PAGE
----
May 18, 2011
By Stephanie West
A public private partnership to help fund summer jobs for thousands of young New York City residents has been set up by the city. The partnership will support the Summer Youth Employment Program (SYEP), which for nearly fifty years has helped generations of New Yorkers secure their first paid employment. SYEP gives City youth between the ages of 14 and 24 summer employment and educational opportunities in the public, private and non-profit sector. The City of New York, in partnership with the Mayor’s Fund to Advance New York City, has launched this fund raising campaign to continue offering opportunities despite cuts in federal and state funding. The Mayor’s Fund is a nonprofit organization dedicated to supporting public private partnerships throughout the five boroughs. The cost of employing a youth for seven weeks in SYEP is $1,500 an investment that research suggests yields a return many times larger.
“Public funding has never met the overwhelming demand for our City’s Summer Youth Employment Program,” said Mayor Bloomberg. “This partnership with the private sector is an opportunity for business leaders, foundations and individuals to make a real difference in the lives of young people who are looking for employment experience this summer. I am grateful to these partners and hope they inspire many others this summer and for years to come, ensuring the success of this meaningful program.”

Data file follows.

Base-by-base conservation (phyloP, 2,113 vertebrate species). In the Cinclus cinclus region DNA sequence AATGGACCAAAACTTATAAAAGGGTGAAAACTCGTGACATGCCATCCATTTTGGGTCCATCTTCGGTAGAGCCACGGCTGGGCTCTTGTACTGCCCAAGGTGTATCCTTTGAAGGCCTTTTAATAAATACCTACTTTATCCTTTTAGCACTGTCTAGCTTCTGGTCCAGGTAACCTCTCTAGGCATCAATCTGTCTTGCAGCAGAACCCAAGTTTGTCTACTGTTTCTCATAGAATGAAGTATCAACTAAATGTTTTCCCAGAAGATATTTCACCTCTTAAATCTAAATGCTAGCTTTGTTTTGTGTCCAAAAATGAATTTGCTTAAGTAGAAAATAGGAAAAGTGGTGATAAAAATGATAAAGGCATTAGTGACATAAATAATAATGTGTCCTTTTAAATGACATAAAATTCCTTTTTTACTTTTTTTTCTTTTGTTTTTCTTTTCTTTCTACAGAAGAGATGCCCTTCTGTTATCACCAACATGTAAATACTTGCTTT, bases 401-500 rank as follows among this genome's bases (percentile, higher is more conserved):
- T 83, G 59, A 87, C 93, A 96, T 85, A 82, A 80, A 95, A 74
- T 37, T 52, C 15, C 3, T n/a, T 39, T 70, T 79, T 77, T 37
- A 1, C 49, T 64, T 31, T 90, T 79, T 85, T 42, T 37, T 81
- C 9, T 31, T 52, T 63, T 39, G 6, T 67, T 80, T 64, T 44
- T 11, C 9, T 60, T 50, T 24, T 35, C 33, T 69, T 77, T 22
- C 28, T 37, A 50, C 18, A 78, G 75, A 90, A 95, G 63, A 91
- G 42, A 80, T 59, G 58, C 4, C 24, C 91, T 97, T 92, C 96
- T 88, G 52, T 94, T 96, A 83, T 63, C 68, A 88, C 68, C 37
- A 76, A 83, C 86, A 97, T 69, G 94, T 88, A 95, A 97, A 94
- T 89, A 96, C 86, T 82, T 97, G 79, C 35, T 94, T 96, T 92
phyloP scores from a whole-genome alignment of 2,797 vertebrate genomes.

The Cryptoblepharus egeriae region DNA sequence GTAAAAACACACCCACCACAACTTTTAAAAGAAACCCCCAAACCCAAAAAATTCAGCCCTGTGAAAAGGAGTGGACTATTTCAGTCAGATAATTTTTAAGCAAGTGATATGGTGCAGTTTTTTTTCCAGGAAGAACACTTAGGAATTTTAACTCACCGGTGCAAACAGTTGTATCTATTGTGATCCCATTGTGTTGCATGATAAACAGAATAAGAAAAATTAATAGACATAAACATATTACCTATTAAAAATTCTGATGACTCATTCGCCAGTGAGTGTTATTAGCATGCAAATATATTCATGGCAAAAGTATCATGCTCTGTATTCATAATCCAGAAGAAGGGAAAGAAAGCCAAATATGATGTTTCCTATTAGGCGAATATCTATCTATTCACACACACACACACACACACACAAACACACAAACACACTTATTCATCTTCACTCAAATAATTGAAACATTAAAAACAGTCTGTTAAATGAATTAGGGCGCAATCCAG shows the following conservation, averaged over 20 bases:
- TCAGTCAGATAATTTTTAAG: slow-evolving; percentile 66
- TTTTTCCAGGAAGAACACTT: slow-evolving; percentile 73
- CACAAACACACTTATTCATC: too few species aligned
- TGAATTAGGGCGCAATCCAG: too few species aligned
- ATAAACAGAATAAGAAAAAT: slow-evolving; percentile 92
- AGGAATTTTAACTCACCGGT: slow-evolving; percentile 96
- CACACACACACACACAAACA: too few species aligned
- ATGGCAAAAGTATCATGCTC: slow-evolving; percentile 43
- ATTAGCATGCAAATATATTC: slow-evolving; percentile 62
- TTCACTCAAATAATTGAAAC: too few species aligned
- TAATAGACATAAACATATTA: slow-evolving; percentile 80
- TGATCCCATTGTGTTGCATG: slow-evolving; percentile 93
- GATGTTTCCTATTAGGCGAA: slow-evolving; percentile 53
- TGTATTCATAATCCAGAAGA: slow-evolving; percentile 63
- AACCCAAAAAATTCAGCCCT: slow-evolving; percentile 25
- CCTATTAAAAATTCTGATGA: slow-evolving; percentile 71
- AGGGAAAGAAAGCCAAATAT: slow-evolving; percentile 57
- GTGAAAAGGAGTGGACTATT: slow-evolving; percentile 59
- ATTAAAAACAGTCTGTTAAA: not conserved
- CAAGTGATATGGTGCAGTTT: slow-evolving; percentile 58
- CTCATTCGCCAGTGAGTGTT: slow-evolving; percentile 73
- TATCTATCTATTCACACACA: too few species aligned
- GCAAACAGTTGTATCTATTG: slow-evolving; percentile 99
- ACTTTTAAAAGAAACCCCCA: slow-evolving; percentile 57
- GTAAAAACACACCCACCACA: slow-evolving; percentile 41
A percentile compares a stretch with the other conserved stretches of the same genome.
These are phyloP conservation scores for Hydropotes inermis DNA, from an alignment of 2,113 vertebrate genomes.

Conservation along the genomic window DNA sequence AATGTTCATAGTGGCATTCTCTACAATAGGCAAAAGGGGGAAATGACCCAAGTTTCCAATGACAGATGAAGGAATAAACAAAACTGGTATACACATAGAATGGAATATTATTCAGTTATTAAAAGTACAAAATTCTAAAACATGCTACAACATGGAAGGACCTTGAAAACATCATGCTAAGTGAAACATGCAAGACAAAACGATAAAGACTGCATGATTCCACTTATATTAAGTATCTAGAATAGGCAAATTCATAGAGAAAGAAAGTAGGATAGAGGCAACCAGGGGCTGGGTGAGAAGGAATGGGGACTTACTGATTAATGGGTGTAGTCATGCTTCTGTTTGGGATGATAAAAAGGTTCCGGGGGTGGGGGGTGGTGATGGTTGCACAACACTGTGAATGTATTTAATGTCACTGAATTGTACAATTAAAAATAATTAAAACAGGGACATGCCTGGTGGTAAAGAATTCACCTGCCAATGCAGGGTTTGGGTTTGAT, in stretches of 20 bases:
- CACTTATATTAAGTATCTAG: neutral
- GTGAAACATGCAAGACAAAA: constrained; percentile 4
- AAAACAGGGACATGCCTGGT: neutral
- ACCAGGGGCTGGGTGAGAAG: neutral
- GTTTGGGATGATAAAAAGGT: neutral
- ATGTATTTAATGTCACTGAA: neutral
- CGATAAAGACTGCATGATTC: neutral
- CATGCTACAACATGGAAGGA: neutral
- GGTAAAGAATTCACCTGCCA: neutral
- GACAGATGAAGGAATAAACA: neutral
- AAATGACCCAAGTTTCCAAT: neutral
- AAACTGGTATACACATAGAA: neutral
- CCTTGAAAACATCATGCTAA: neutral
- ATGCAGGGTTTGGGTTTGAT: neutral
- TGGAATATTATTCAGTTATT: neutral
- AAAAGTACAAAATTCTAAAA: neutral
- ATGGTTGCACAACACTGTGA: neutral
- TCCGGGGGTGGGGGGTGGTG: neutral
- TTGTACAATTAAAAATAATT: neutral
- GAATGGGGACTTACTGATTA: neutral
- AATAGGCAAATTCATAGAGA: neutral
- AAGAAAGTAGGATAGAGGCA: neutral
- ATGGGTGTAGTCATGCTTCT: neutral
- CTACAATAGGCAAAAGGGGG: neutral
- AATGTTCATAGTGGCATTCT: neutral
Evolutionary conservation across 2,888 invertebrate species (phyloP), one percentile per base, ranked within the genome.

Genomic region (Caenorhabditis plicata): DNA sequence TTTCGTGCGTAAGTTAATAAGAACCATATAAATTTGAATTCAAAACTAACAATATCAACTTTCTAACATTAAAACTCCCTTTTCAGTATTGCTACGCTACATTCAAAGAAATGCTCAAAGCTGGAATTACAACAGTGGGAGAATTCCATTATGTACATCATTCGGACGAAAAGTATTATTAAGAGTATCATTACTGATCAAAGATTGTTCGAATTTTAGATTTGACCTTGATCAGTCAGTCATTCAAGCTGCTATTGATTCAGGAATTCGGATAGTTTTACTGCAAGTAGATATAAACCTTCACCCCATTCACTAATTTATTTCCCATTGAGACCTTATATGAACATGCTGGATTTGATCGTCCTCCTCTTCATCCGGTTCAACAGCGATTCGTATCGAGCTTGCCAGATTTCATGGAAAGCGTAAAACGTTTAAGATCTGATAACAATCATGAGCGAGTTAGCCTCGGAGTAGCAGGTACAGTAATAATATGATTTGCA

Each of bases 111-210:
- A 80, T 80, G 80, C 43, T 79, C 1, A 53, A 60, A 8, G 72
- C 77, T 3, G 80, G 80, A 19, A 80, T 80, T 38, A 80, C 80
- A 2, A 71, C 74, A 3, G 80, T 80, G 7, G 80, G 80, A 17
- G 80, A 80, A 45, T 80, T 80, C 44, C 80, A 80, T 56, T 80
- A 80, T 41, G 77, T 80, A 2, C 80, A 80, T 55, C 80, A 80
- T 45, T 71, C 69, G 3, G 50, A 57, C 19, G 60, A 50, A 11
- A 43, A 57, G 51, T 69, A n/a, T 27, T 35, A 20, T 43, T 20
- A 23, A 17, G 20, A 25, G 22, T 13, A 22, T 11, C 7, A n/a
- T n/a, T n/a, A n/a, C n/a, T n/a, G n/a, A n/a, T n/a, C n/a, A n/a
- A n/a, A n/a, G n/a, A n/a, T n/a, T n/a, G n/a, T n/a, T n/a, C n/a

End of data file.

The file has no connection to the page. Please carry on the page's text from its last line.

The Mayor’s Fund will provide initial lead support for SYEP Partners from Goldman Sachs Gives, David Rockefeller, JP Morgan Chase, the West Harlem Local Development Corporation, Dan and Sheryl Tishman, Bloomingdale’s, CVS, the ABNY Foundation and Kingdon Capital Management LLC. Additional supporters include American Airlines, Empire State Building, First Republic, Hudson Square Connection, InterContinental, Linden Alschuler & Kaplan, Madison Square Garden, MAXIMUS, Prismatic Development, Tishman Speyer, Verizon, Bloomberg Philanthropies and individual donors. Approximately $3 million has been raised to date, $1 million more than was raised in 2010, and the Mayor’s Fund continues to seek additional private partners prior to the program start on July 5.
SYEP has provided summer jobs to hundreds of thousands of New York City residents since its launch in the early 1960s. Participants are placed at camps, parks, government agencies, local non-profits, hospitals, senior centers, daycare centers and small businesses throughout the city, earning minimum wage. SYEP also provides career exploration, post-secondary education information and life skills training, including health education and financial literacy.
Research shows that early work experience is of great benefit to young people for both the short and long term. Students who work during high school tend to stay in school graduate at higher rates. In addition, early work experience is linked to higher rates of employment and higher earnings: for every year that teens work, their income in their twenties rises by an average of 14 percent to 16 percent. In addition to its positive impact on youth participants, SYEP has other significant effects: about forty percent of SYEP participants work in summer camps and daycare centers, vastly expanding the capacity of these programs to serve New York City’s working families. The wages earned by SYEP participants also stimulate the local economy. Last summer, participants earned $36 million in wages, much of which they recirculated through their neighborhoods through purchases at local businesses.